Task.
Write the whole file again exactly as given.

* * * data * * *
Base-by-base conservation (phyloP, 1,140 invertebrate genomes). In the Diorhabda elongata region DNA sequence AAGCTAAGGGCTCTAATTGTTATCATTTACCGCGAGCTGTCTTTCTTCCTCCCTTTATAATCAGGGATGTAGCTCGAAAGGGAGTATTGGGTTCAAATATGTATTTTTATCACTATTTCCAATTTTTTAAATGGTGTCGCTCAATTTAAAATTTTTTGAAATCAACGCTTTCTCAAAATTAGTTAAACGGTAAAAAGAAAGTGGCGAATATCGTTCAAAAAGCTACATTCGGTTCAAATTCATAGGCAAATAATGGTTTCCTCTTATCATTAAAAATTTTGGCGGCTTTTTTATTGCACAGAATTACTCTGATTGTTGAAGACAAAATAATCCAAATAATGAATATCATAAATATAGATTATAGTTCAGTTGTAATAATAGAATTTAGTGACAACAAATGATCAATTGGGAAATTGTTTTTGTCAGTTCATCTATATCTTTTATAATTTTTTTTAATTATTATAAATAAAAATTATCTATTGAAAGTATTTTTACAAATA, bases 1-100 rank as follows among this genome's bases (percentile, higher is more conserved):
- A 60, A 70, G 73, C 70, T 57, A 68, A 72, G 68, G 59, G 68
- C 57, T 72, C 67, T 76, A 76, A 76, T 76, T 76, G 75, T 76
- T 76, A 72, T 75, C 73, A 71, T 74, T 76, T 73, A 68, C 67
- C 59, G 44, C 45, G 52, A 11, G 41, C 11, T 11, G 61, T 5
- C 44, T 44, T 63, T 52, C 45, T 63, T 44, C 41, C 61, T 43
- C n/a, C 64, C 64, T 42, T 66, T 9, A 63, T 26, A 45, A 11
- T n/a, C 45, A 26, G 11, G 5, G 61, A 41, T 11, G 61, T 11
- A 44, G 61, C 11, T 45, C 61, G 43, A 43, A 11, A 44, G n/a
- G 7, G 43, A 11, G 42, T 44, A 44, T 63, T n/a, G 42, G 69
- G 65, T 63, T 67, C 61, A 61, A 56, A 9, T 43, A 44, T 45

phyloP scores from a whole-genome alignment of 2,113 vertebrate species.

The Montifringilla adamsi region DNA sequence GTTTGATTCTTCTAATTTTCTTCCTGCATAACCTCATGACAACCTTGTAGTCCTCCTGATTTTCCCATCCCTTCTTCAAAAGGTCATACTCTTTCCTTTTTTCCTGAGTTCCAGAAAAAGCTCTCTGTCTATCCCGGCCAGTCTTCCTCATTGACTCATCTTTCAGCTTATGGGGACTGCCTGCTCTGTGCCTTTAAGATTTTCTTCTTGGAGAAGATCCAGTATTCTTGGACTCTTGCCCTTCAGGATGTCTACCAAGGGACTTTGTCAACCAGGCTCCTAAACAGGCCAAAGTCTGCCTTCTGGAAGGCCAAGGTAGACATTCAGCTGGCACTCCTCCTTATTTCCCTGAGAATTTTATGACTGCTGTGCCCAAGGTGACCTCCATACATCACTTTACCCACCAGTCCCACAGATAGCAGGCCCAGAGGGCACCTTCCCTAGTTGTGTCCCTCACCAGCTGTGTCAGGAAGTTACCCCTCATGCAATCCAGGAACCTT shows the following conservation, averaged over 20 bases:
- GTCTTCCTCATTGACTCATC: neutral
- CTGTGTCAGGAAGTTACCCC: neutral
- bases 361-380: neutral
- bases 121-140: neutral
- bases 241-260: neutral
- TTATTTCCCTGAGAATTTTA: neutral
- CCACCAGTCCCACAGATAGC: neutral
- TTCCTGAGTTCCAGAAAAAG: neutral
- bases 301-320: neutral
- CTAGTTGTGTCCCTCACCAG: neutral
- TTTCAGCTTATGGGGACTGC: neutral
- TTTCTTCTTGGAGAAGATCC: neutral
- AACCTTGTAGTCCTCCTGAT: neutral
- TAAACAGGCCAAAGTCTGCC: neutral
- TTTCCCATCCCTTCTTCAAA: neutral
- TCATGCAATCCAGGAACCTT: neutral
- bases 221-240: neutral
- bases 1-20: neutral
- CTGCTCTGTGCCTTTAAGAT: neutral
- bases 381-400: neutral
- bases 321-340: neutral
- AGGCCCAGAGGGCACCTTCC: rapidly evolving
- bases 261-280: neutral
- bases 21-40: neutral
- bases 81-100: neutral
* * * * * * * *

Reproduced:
Base-by-base conservation (phyloP, 1,140 invertebrate genomes). In the Diorhabda elongata region DNA sequence AAGCTAAGGGCTCTAATTGTTATCATTTACCGCGAGCTGTCTTTCTTCCTCCCTTTATAATCAGGGATGTAGCTCGAAAGGGAGTATTGGGTTCAAATATGTATTTTTATCACTATTTCCAATTTTTTAAATGGTGTCGCTCAATTTAAAATTTTTTGAAATCAACGCTTTCTCAAAATTAGTTAAACGGTAAAAAGAAAGTGGCGAATATCGTTCAAAAAGCTACATTCGGTTCAAATTCATAGGCAAATAATGGTTTCCTCTTATCATTAAAAATTTTGGCGGCTTTTTTATTGCACAGAATTACTCTGATTGTTGAAGACAAAATAATCCAAATAATGAATATCATAAATATAGATTATAGTTCAGTTGTAATAATAGAATTTAGTGACAACAAATGATCAATTGGGAAATTGTTTTTGTCAGTTCATCTATATCTTTTATAATTTTTTTTAATTATTATAAATAAAAATTATCTATTGAAAGTATTTTTACAAATA, bases 1-100 rank as follows among this genome's bases (percentile, higher is more conserved):
- A 60, A 70, G 73, C 70, T 57, A 68, A 72, G 68, G 59, G 68
- C 57, T 72, C 67, T 76, A 76, A 76, T 76, T 76, G 75, T 76
- T 76, A 72, T 75, C 73, A 71, T 74, T 76, T 73, A 68, C 67
- C 59, G 44, C 45, G 52, A 11, G 41, C 11, T 11, G 61, T 5
- C 44, T 44, T 63, T 52, C 45, T 63, T 44, C 41, C 61, T 43
- C n/a, C 64, C 64, T 42, T 66, T 9, A 63, T 26, A 45, A 11
- T n/a, C 45, A 26, G 11, G 5, G 61, A 41, T 11, G 61, T 11
- A 44, G 61, C 11, T 45, C 61, G 43, A 43, A 11, A 44, G n/a
- G 7, G 43, A 11, G 42, T 44, A 44, T 63, T n/a, G 42, G 69
- G 65, T 63, T 67, C 61, A 61, A 56, A 9, T 43, A 44, T 45

phyloP scores from a whole-genome alignment of 2,113 vertebrate species.

The Montifringilla adamsi region DNA sequence GTTTGATTCTTCTAATTTTCTTCCTGCATAACCTCATGACAACCTTGTAGTCCTCCTGATTTTCCCATCCCTTCTTCAAAAGGTCATACTCTTTCCTTTTTTCCTGAGTTCCAGAAAAAGCTCTCTGTCTATCCCGGCCAGTCTTCCTCATTGACTCATCTTTCAGCTTATGGGGACTGCCTGCTCTGTGCCTTTAAGATTTTCTTCTTGGAGAAGATCCAGTATTCTTGGACTCTTGCCCTTCAGGATGTCTACCAAGGGACTTTGTCAACCAGGCTCCTAAACAGGCCAAAGTCTGCCTTCTGGAAGGCCAAGGTAGACATTCAGCTGGCACTCCTCCTTATTTCCCTGAGAATTTTATGACTGCTGTGCCCAAGGTGACCTCCATACATCACTTTACCCACCAGTCCCACAGATAGCAGGCCCAGAGGGCACCTTCCCTAGTTGTGTCCCTCACCAGCTGTGTCAGGAAGTTACCCCTCATGCAATCCAGGAACCTT shows the following conservation, averaged over 20 bases:
- GTCTTCCTCATTGACTCATC: neutral
- CTGTGTCAGGAAGTTACCCC: neutral
- bases 361-380: neutral
- bases 121-140: neutral
- bases 241-260: neutral
- TTATTTCCCTGAGAATTTTA: neutral
- CCACCAGTCCCACAGATAGC: neutral
- TTCCTGAGTTCCAGAAAAAG: neutral
- bases 301-320: neutral
- CTAGTTGTGTCCCTCACCAG: neutral
- TTTCAGCTTATGGGGACTGC: neutral
- TTTCTTCTTGGAGAAGATCC: neutral
- AACCTTGTAGTCCTCCTGAT: neutral
- TAAACAGGCCAAAGTCTGCC: neutral
- TTTCCCATCCCTTCTTCAAA: neutral
- TCATGCAATCCAGGAACCTT: neutral
- bases 221-240: neutral
- bases 1-20: neutral
- CTGCTCTGTGCCTTTAAGAT: neutral
- bases 381-400: neutral
- bases 321-340: neutral
- AGGCCCAGAGGGCACCTTCC: rapidly evolving
- bases 261-280: neutral
- bases 21-40: neutral
- bases 81-100: neutral